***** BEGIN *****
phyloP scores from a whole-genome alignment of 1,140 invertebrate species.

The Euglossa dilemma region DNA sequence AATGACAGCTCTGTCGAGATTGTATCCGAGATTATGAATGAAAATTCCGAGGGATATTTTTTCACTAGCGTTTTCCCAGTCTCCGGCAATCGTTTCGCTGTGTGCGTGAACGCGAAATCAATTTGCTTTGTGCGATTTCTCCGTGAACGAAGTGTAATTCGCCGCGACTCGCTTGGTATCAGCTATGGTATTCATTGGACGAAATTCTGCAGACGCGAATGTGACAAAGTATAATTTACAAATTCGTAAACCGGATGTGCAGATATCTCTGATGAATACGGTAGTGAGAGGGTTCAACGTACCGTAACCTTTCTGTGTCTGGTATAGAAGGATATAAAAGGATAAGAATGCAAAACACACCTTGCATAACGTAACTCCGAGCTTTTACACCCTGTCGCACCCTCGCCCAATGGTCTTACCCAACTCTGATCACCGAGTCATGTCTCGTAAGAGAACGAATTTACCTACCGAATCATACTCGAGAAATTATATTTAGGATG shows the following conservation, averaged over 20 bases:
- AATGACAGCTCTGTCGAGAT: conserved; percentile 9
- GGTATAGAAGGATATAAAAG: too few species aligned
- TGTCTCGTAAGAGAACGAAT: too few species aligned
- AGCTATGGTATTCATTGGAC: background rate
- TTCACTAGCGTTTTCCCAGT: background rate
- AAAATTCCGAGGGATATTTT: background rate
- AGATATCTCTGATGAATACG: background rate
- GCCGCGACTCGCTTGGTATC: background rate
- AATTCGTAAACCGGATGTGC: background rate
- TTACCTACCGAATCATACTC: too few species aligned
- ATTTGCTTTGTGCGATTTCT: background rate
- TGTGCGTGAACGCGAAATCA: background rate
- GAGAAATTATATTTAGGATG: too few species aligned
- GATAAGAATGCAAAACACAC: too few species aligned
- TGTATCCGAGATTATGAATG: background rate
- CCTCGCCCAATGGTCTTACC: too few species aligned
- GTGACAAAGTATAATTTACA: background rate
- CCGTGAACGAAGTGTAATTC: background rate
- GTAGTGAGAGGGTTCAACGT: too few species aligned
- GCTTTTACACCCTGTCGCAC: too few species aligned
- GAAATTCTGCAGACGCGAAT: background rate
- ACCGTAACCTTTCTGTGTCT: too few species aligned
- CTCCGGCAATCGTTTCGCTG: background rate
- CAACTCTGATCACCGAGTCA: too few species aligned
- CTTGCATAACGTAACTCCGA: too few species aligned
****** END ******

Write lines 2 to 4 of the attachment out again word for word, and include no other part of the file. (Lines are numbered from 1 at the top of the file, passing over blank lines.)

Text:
The Euglossa dilemma region DNA sequence AATGACAGCTCTGTCGAGATTGTATCCGAGATTATGAATGAAAATTCCGAGGGATATTTTTTCACTAGCGTTTTCCCAGTCTCCGGCAATCGTTTCGCTGTGTGCGTGAACGCGAAATCAATTTGCTTTGTGCGATTTCTCCGTGAACGAAGTGTAATTCGCCGCGACTCGCTTGGTATCAGCTATGGTATTCATTGGACGAAATTCTGCAGACGCGAATGTGACAAAGTATAATTTACAAATTCGTAAACCGGATGTGCAGATATCTCTGATGAATACGGTAGTGAGAGGGTTCAACGTACCGTAACCTTTCTGTGTCTGGTATAGAAGGATATAAAAGGATAAGAATGCAAAACACACCTTGCATAACGTAACTCCGAGCTTTTACACCCTGTCGCACCCTCGCCCAATGGTCTTACCCAACTCTGATCACCGAGTCATGTCTCGTAAGAGAACGAATTTACCTACCGAATCATACTCGAGAAATTATATTTAGGATG shows the following conservation, averaged over 20 bases:
- AATGACAGCTCTGTCGAGAT: conserved; percentile 9
- GGTATAGAAGGATATAAAAG: too few species aligned